AMC Theaters is in Serious Trouble

Published on April 8, 2020

AMC Theaters is in especially bad shape. The CEO of AMC Theaters expressed hope for theaters to reopen in June. The question has been raised, though, will the largest theater chain in the United States still be around by then? AMC may have to file bankruptcy soon after having to close all of their locations due to the coronavirus. 

Chapter 11

Many industry insiders see AMC as filing Chapter 11 as the death knell for the theater. AMC Theaters is $4.9 billion in debt with a value of $327.3 million. Their stock is alarmingly low, although AMC’s stock has never exactly been big the last few years. 

Not All Hope is Lost

If AMC Theaters does file bankruptcy, that doesn’t automatically mean they won’t ever return. The business could still reopen under Chapter 11. Studios and vendors should help them there in bankruptcy court. Studios don’t expect the end of AMC Theaters. However, if theaters remained closed longer in New York City or other major cities, expect more delays.

Reopening in May?

Most popcorn movies coming out in May have already been delayed. 20-30% of AMC’s revenue comes from a movie’s opening weekend’s box-office toll. They’ll need movies to show when they reopen. That’s why theaters aren’t ecstatic about the idea of studios releasing their summer catalogue on streaming. Believe it or not, AMC is anticipating reopening in May. The company is already talking to studio reps about available titles in May. 

A Letter From AMC to Landlords 

As a result, landlords will suffer because of AMC Theaters’ predicament. The theater chain leases a total of 875 theaters, partially owns 62 theaters. In the US, AMC only has partial interest in seven theaters. Best case scenario, AMC renegotiates with landlords or cuts leases. Starting soon, AMC Theaters plan on ceasing payments to landlords. Here’s a letter sent to landlords explaining the unfortunate decision:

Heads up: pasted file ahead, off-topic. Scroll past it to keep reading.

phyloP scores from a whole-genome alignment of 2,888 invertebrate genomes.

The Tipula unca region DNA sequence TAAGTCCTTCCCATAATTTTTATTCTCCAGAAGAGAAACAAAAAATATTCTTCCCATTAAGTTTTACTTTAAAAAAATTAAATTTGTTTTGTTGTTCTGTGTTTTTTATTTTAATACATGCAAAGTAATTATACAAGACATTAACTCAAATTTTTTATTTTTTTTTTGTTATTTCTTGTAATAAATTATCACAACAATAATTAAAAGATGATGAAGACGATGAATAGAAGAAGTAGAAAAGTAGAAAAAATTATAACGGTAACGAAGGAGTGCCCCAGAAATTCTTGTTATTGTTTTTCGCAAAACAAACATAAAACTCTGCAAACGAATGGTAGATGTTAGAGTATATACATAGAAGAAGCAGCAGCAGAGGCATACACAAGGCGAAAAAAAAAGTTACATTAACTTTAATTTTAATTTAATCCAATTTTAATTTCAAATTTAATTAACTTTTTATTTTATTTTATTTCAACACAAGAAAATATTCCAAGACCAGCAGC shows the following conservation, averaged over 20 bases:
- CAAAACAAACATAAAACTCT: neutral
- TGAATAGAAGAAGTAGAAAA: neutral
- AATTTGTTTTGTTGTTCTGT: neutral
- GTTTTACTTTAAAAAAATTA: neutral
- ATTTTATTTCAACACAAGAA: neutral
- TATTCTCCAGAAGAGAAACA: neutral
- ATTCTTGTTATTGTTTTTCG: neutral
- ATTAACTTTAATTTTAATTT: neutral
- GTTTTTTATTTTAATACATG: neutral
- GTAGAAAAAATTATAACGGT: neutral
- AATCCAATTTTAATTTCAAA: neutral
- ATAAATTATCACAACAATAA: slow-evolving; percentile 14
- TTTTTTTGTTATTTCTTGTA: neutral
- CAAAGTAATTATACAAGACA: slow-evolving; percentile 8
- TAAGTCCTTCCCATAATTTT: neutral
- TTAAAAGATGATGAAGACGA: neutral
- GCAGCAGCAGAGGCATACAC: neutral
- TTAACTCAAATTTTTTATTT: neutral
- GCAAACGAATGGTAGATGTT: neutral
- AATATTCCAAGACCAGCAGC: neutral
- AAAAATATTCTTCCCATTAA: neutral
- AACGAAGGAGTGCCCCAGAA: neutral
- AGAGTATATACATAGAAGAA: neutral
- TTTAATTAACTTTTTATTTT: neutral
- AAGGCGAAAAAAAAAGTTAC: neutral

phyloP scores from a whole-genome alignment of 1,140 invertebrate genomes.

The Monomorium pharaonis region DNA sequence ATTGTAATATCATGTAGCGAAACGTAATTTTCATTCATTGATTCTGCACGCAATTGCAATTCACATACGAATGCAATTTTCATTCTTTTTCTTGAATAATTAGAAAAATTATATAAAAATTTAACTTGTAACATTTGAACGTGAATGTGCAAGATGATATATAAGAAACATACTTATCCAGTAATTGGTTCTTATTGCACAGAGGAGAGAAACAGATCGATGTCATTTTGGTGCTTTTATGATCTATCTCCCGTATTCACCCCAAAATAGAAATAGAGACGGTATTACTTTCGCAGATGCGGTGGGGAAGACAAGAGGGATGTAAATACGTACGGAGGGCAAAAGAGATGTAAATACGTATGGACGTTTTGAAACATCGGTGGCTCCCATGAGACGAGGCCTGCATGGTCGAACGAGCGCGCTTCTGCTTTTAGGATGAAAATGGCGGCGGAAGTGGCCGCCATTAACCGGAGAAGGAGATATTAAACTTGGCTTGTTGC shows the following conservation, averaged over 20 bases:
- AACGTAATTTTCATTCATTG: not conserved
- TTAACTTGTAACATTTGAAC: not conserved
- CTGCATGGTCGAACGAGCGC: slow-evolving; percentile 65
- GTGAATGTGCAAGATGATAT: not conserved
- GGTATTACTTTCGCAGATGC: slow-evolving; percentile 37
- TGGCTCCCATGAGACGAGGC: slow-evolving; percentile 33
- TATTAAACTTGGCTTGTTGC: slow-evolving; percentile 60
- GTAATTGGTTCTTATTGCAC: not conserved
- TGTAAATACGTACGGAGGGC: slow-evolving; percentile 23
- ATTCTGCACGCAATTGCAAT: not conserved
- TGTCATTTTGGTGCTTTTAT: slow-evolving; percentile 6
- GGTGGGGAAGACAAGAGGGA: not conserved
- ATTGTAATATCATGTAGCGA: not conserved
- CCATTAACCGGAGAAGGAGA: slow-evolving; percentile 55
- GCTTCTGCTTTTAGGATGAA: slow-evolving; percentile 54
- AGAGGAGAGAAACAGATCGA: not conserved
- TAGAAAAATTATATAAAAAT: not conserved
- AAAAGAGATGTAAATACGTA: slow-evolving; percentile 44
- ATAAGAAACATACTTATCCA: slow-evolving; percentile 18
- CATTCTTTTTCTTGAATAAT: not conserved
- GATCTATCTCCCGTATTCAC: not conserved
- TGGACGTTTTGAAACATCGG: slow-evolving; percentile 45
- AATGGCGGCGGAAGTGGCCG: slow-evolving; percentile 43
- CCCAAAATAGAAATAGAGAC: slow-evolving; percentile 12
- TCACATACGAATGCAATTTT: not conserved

Dear Landlord:

This letter is to formally advise you that AMC temporarily suspended operation of all of its theatres in the United States (including the theatre referenced above) on March 17, 2020 in response to circumstances beyond AMC’s control and specifically the COVID-19 pandemic and the national state of emergency declared by the President of the United States on March  13, 2020, and in compliance with various federal, state and local government mandates and directives (including those that now limit public gatherings to no more than 10 people and emphasize social distancing). All other major theatre operators in the United States have also closed their theatres.

As the crisis unfolded and movie studios pulled major new releases (significantly reducing film product), AMC took steps to adapt and remain open. AMC proactively reduced capacity by 50% per the initial CDC guidelines, and then to 50 persons per auditorium per revised CDC. Some of the steps AMC has implemented are: (a) making the very difficult decision to furlough over 25,000 employees in the United States, (b) instituting a reduced pay program for theatre General Managers, (c) placing a hold on discretionary capital expenditures, and (d) making significant cost and personnel cuts at AMC’s corporate offices.

The final step AMC is currently taking directly impacts you. Without revenue from its theatres, AMC will cease paying rent and charges under the lease effective as of April, 2020.

AMC asks for your patience and understanding during this difficult time, AMC intends to reopen its theatres as soon as possible after it is safe to do so, AMC looks forward to getting back to business as usual.

AMC intends to advocate at the federal level for appropriate relief for the theatre exhibition and real estate industries, AMC is willing to discuss with you any suggestions you may have for getting through this crisis and planning for when AMC can reopen and pay rent.


Daniel E. Ellis

Senior Vice-President, Development & International

Jack Giroux is a Staff Writer at Grit Daily. Based in Los Angeles, he is an entertainment journalist who's previously written for Thrillist, Slash Film, Film School Rejects, and The Film Stage.

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